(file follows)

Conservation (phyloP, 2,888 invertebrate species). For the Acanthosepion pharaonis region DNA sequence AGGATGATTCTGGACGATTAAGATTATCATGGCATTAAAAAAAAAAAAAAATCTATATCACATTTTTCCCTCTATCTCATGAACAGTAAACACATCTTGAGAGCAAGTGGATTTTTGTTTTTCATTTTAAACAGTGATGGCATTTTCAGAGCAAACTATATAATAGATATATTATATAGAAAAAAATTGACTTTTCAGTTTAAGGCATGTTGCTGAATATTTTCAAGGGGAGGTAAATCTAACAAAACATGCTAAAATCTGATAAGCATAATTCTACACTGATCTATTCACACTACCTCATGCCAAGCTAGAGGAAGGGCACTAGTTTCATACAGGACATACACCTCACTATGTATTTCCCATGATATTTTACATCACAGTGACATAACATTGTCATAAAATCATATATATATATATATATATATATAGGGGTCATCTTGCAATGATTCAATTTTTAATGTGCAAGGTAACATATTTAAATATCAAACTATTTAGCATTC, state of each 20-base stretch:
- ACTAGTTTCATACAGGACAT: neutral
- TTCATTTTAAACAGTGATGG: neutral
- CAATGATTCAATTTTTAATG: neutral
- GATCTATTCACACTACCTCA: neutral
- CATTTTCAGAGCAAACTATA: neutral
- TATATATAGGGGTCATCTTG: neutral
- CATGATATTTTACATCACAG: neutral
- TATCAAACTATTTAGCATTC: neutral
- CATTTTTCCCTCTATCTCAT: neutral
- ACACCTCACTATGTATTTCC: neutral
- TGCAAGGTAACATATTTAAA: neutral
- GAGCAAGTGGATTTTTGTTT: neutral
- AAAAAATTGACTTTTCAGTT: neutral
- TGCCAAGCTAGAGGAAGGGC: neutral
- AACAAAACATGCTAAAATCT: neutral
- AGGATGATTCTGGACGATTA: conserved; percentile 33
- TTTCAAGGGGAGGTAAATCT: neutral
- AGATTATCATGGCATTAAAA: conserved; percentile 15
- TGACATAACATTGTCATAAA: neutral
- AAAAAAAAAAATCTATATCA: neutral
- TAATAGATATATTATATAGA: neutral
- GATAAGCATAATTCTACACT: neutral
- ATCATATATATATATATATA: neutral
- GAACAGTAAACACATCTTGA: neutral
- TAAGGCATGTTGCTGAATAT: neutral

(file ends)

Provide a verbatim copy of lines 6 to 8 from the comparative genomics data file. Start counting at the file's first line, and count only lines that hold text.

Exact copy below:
- CATTTTCAGAGCAAACTATA: neutral
- TATATATAGGGGTCATCTTG: neutral
- CATGATATTTTACATCACAG: neutral